Macron Warns Trump France Will Not Be U.S. Vassal State: 'Respect Is Due'

French President Emmanuel Macron has warned President Donald Trump that France will not serve as a vassal state to the U.S., following several days of tension and inflammatory remarks exchanged between the two leaders.

Trump's weekend visit to France to mark the centenary of the World War I armistice was steeped in controversy. The president had already criticized Macron's call for a European Union army before he arrived. He then skipped a commemoration ceremony, purportedly because the Marine One helicopter could not fly in rain, and the president also failed to attend Macron's anti-nationalist peace forum.

Upon arriving back in the U.S., Trump launched a scathing five-tweet attack on his French counterpart, criticizing France for its trade and military policy, making fun of Macron's approval ratings and mocking the country for its defeat to Nazi Germany in World War Two—all on the third anniversary of the Paris terror attacks.

Speaking to French television channel TF1 on the Charles de Gaulle aircraft carrier Wednesday, Macron said he expected more respect from the Oval office, France 24 reported.

"At every moment of our history, we were allies," the 40-year-old said, noting the long history of French-American cooperation in the Revolutionary War and both world wars. "So between allies, respect is due. I don't think the French expect me to respond to tweets but to continue this important history."

Macron played down Trump's inflammatory remarks, suggesting the president was merely performing for his domestic audience.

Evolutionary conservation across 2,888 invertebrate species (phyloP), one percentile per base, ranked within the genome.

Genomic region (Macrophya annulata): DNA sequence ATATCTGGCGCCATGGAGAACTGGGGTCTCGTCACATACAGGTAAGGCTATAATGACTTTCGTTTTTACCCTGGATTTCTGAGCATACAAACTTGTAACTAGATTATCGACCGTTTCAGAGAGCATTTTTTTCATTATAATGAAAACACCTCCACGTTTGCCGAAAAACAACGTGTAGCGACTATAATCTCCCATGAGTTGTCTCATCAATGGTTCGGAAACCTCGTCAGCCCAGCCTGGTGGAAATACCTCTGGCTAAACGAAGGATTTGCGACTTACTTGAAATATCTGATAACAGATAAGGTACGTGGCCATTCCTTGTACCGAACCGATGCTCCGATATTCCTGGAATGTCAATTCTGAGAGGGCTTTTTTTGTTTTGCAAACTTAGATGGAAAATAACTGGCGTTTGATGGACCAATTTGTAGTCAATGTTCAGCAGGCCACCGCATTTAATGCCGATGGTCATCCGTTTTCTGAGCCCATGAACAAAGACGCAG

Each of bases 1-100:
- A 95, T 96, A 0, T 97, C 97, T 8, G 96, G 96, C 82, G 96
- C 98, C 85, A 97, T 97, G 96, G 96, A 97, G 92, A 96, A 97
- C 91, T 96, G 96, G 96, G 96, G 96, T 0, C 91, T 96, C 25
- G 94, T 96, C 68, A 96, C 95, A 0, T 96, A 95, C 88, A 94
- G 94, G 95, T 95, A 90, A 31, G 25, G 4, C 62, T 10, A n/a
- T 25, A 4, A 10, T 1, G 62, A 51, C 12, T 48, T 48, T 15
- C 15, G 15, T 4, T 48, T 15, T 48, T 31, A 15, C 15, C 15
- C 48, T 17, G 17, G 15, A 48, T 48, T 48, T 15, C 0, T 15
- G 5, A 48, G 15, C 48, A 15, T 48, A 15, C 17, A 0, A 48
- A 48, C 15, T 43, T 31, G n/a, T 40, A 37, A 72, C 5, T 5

One of Trump's major gripes was Macron's suggestion to create a European army with greater autonomy from existing structures like NATO—itself a favored target for Trump. But Macron sought to allay fears that Europe intended to become a rival to the U.S., while also stressing the continent's independence.

"The United States is our historic ally and will continue to be. It's the ally with which we take all the risks, with which we carry out the most complicated operations," Macron said. "But being an ally doesn't mean being a vassal state."

French President Emmanuel Macron looks on during World War I commemorations at the Douaumont Ossuary near Verdun, in northeastern France, on November 6. “Being an ally doesn't mean being a vassal state,” Macron warned the U.S. LUDOVIC MARIN/AFP/Getty Images

French officials had already rebuked Trump for the insensitive comments made on Tuesday. One message among the president's tweets took aim at the idea of European cooperation. It read, "It was Germany in World Wars One & Two – How did that work out for France? They were starting to learn German in Paris before the US came along. Pay for NATO or not!"

French government spokesman Benjamin Griveaux responded, "Yesterday was November 13, we were marking the murder of 130 of our people. So I'll reply in English: 'common decency' would have been appropriate."

Macron and Trump initially enjoyed a close relationship, but disagreements on a series of topics has seen "Le Bromance" deteriorate. Macron has publicly criticized Trump's nationalist politics, his withdrawal from the Iran nuclear deal, dismissal of the Paris climate accord and belligerence toward NATO allies.